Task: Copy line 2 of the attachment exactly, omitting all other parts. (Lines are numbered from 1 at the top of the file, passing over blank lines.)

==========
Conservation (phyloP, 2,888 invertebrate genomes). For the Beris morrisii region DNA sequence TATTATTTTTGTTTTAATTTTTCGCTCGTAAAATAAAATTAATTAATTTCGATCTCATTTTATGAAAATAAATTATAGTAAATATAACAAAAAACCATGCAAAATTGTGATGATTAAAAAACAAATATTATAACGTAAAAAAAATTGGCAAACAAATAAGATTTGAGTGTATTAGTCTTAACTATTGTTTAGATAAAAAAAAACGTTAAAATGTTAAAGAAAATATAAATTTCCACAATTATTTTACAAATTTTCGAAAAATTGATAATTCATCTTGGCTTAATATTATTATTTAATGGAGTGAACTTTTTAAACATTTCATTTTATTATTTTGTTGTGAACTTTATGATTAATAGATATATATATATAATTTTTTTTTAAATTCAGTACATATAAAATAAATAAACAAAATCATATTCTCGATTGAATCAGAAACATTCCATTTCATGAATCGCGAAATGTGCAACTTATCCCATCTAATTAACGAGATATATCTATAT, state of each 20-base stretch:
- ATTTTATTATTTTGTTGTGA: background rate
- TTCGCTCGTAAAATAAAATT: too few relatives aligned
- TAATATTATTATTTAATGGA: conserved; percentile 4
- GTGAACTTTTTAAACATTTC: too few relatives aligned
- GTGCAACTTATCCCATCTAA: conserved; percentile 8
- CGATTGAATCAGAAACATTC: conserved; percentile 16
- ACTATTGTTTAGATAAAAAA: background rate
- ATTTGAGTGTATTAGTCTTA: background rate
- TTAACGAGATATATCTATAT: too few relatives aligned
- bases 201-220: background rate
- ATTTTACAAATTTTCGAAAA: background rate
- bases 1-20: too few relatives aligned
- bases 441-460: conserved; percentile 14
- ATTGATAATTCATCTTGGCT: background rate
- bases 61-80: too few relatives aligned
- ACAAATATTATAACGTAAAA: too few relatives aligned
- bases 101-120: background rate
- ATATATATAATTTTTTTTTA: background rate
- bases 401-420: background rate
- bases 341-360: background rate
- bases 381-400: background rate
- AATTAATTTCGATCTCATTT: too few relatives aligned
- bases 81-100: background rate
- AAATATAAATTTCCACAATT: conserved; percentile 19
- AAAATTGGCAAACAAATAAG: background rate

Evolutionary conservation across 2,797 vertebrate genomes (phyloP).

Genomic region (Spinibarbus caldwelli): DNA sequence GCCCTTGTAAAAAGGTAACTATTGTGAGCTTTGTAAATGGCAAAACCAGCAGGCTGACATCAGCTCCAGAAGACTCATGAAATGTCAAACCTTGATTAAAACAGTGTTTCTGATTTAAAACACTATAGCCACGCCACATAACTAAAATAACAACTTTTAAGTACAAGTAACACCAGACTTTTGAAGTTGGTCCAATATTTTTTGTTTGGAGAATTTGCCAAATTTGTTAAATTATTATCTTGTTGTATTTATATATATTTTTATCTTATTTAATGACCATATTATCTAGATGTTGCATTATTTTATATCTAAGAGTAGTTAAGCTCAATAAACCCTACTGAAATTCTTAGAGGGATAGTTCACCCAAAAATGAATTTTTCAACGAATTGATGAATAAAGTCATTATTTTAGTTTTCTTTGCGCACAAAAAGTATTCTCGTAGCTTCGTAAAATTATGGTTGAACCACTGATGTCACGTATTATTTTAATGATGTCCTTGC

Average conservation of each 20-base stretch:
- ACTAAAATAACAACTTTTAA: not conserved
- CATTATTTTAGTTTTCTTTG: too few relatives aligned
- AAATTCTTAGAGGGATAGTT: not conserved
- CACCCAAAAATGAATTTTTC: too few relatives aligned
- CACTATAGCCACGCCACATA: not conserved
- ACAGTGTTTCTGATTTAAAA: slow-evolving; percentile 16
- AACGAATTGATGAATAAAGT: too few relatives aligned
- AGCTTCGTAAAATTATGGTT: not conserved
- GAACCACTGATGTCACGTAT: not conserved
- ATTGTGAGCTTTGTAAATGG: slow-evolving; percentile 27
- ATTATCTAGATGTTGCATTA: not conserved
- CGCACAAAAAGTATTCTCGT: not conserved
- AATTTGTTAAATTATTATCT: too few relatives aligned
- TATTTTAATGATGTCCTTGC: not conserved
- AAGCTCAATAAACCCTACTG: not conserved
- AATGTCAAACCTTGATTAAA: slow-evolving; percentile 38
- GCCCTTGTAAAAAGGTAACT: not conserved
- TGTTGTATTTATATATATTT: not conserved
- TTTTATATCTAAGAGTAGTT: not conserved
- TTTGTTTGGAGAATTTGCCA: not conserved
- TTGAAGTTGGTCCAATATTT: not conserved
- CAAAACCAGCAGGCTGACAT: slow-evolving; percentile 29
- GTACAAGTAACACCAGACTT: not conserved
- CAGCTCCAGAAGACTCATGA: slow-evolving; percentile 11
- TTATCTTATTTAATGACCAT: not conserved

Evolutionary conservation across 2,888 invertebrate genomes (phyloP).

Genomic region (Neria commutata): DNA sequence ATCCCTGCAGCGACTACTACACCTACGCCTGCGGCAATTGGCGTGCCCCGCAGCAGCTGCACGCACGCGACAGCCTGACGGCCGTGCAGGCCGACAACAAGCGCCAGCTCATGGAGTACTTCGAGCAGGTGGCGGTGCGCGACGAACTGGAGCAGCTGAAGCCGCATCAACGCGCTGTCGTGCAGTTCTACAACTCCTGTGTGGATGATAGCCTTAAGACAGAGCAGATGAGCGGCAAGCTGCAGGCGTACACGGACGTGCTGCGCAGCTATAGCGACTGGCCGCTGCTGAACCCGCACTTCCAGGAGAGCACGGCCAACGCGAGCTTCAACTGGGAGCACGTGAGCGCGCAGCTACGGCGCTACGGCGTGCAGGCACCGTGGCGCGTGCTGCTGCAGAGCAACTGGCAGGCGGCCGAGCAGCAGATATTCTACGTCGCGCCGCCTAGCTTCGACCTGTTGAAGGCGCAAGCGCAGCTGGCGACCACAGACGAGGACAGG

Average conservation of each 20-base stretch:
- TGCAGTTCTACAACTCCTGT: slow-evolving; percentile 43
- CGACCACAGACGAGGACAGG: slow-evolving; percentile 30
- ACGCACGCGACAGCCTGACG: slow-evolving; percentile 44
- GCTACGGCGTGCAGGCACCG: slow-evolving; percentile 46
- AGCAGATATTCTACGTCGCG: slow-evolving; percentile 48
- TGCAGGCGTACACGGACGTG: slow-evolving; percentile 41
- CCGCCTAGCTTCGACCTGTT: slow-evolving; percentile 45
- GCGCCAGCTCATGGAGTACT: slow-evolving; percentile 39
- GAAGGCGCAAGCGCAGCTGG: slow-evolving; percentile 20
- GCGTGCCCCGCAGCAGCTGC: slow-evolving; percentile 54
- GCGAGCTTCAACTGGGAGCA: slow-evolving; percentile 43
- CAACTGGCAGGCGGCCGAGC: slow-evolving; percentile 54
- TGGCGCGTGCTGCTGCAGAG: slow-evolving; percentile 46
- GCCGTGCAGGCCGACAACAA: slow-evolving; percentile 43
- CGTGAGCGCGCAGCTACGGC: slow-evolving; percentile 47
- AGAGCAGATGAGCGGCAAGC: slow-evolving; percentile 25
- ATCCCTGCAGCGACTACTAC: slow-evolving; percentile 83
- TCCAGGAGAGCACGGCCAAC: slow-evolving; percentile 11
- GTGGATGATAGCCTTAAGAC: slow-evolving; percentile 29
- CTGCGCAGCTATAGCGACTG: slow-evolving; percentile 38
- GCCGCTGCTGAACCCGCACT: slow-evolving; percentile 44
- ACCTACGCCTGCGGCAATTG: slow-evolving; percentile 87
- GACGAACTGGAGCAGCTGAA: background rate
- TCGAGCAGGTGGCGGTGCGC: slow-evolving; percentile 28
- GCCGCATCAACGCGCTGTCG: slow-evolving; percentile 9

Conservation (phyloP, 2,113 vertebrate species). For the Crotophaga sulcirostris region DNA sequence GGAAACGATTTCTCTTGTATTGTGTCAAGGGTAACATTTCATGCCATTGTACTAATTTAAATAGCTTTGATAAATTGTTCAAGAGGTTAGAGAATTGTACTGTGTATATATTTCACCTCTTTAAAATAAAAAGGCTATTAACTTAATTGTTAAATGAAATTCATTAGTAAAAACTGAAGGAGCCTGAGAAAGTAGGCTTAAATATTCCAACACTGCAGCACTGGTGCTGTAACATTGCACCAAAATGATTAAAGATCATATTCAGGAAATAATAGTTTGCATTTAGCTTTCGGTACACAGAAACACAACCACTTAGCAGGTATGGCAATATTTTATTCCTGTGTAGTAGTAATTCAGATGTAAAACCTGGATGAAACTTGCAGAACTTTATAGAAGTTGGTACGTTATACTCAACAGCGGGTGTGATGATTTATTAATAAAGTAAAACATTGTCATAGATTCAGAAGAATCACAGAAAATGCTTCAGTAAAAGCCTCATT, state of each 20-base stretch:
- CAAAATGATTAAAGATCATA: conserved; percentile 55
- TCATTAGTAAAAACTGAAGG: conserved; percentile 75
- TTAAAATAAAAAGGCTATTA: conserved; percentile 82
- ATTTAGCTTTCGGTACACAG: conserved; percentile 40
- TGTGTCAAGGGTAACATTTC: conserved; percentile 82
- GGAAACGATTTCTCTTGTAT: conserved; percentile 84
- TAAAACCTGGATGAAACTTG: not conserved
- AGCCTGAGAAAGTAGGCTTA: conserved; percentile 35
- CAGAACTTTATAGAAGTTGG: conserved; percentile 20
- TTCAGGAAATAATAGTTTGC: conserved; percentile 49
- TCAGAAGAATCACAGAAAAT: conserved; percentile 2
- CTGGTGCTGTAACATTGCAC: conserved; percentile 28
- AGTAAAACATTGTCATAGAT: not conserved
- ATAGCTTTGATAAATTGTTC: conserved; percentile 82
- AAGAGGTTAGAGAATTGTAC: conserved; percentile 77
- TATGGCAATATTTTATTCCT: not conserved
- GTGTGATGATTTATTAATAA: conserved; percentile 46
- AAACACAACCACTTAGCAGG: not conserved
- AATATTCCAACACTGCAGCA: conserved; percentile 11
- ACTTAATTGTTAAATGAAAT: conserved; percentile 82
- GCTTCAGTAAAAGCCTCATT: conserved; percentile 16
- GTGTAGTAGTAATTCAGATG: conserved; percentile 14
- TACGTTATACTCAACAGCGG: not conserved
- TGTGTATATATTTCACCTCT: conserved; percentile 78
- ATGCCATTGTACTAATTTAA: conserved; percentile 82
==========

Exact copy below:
- ATTTTATTATTTTGTTGTGA: background rate